About Clemence
Clémence Polès is a New York-based creative strategist & marketer. Born in the south of France and raised in Dubai, she graduated from King’s College London with a Masters in International Marketing. Prior to consulting, Clemence was leading the marketing efforts and digital content of tech start-up, Splacer. Since, she has worked with clients such as Sonos, West Elm, Soho House, Casper, Canal Street Market and more. She is also the creative mind and photographer behind Passerbuys, a website built around real recommendations of the women that pass us by, gaining press from the likes of Time Out, Refinery29, Sight Unseen & more.
http://www.passerbuys.com
Current city: New York
Clémence Polès is a New York-based creative strategist & marketer. Born in the south of France and raised in Dubai, she graduated from King’s College London with a Masters in International Marketing. Prior to consulting, Clemence was leading the marketing efforts and digital content of tech start-up, Splacer. Since, she has worked with clients such as Sonos, West Elm, Soho House, Casper, Canal Street Market and more. She is also the creative mind and photographer behind Passerbuys, a website built around real recommendations of the women that pass us by, gaining press from the likes of Time Out, Refinery29, Sight Unseen & more.
 
CAP Beauty has reached a cult-like status amongst New Yorkers who try to live their lives a little more like Gwyneth Paltrow, and a little less like Lindsay Lohan circa 2007. But you don’t have to be a health nut to appreciate the natural beauty store’s mission to bring a carefully selected range of products and brands that are actually kind to our bodies to consumers.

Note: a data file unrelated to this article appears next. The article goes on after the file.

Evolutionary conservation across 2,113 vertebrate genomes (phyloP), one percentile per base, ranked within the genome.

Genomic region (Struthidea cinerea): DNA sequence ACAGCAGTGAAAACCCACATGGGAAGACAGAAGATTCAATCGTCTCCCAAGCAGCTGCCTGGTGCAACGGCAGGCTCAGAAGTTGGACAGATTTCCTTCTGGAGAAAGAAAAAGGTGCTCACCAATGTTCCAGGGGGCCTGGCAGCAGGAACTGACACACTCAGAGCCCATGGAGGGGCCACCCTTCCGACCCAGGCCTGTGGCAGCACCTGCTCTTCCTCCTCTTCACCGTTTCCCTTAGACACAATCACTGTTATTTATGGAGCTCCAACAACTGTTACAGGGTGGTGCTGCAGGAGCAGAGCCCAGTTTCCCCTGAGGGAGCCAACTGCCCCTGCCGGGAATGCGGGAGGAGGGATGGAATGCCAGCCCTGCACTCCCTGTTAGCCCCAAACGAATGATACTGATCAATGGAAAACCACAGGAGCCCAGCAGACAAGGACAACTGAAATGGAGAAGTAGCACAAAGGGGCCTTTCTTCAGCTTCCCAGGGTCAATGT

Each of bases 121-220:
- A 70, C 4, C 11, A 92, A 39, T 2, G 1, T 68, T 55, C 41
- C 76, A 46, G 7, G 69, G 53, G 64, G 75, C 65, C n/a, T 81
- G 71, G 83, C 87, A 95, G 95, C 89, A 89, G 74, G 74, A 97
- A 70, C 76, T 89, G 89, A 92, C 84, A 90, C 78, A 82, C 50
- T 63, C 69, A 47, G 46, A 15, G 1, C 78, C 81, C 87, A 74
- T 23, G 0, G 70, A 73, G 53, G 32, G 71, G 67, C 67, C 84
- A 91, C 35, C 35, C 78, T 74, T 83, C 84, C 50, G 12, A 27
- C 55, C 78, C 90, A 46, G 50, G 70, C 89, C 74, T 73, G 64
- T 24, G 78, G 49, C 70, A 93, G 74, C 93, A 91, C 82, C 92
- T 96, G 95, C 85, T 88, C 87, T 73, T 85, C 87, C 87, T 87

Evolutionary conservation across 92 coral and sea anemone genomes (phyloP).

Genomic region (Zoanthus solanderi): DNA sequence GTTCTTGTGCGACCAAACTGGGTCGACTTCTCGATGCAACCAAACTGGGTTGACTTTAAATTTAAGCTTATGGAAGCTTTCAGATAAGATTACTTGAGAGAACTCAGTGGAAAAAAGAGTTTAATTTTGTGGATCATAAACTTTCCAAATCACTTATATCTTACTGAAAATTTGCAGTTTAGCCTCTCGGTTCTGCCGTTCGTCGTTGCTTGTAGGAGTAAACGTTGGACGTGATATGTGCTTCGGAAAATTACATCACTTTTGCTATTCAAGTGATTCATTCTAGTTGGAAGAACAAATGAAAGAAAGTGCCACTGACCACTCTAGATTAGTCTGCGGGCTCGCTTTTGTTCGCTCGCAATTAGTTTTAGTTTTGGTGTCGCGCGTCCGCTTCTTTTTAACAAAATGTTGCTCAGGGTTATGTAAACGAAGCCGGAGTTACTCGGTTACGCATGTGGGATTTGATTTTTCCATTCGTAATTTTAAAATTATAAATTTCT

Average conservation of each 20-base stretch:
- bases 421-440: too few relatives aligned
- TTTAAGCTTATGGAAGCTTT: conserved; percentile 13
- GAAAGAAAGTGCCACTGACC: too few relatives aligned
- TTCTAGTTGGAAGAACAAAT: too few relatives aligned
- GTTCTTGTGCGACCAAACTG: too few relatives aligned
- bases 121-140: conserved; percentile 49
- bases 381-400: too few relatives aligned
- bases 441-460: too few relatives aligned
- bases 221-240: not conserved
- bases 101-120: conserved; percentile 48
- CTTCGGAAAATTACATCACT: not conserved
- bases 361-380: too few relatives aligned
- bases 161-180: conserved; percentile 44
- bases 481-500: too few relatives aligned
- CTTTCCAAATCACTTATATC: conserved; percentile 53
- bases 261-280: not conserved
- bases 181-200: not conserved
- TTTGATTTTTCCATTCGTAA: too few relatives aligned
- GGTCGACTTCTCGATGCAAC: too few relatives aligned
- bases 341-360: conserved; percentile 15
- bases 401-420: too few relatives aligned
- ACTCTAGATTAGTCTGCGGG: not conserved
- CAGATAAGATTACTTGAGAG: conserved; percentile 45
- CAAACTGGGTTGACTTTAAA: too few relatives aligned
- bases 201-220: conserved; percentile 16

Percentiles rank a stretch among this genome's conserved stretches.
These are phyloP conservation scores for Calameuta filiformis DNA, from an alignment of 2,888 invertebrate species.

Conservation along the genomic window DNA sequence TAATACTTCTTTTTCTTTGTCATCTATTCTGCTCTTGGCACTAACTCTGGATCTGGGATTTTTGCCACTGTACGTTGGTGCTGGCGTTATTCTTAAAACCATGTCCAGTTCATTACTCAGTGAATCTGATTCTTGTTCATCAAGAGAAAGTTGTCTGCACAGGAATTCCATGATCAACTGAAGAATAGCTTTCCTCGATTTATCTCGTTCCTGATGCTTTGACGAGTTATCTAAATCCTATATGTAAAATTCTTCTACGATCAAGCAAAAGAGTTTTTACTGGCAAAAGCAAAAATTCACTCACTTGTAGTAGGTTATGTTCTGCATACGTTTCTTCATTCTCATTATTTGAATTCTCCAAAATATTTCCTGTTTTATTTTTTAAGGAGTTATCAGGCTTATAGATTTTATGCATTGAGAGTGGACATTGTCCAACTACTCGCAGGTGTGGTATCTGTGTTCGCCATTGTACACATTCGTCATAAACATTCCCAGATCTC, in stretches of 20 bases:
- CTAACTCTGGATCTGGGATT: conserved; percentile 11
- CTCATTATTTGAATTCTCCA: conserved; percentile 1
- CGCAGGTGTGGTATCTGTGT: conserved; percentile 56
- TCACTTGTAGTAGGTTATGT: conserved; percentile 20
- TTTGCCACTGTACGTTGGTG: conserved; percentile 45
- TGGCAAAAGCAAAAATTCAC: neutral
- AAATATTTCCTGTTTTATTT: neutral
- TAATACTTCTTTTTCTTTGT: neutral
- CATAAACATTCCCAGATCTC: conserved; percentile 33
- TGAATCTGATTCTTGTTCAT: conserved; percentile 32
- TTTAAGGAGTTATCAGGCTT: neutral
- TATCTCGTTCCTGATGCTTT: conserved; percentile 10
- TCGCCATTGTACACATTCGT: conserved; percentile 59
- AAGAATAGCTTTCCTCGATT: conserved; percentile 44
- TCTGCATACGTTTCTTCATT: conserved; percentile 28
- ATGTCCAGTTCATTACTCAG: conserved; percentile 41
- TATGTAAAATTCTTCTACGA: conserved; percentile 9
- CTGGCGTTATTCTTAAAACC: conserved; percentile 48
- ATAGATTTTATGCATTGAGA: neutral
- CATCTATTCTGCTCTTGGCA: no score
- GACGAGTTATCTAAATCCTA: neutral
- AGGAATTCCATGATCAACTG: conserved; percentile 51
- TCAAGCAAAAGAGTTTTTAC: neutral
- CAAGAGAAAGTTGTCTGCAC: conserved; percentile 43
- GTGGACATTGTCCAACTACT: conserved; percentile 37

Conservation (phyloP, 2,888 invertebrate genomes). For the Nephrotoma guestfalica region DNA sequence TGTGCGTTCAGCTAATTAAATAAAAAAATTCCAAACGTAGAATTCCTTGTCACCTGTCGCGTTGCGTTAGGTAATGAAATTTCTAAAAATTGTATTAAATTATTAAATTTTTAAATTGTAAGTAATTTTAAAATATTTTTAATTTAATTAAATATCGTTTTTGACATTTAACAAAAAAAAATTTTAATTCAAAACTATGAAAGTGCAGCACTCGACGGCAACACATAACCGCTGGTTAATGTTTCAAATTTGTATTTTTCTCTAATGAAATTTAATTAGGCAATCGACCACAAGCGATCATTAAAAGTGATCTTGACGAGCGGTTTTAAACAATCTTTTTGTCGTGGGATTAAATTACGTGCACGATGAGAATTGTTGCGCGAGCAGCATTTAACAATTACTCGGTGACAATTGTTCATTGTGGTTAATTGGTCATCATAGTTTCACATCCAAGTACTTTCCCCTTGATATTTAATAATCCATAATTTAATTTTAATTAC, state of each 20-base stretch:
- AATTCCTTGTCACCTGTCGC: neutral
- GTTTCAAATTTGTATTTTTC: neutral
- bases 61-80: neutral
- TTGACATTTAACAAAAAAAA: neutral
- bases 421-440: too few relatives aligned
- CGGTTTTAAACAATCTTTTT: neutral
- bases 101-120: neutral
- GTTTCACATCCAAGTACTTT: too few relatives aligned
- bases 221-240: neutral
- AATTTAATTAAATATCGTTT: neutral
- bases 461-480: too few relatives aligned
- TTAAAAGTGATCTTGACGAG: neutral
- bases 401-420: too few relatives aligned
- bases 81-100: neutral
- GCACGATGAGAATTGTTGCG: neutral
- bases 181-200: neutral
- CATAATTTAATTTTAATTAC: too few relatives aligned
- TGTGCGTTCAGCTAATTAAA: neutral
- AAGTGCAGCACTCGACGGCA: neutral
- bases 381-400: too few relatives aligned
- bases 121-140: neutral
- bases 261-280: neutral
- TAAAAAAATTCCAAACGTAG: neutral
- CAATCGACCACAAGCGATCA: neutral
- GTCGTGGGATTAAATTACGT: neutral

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This bright and upbeat matcha spot in NoLIta, with its millennial pink and green color scheme, are what Instagram dreams are made of. In addition to your standard hot or iced matcha lattes, Cha Cha Matcha’s menu also offers trendy and healthful twists, like the addition of ginger and turmeric, or their rainbow “Divine Drink.” Oh, and did we mention you can order matcha soft-serve (which you can combine with flavors like acai, tangerine, or lavender) year-round?
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In a landscape of clubs that all play virtually the same EDM or hip hop music, The Pyramid Club is unique in its choice of soundtrack. Every Thursday, Friday, and Saturday, The Pyramid is open from 8pm-4am for an 80s Dance Party on their main floor that is totally punk rock. Downstairs on the lower level, they switch it up with themes ranging from “Back to the 90s” to “Let’s Dance David Bowie.” It’s also way kinder to your budget than most clubs—the drink specials are pretty much the best you can do in New York.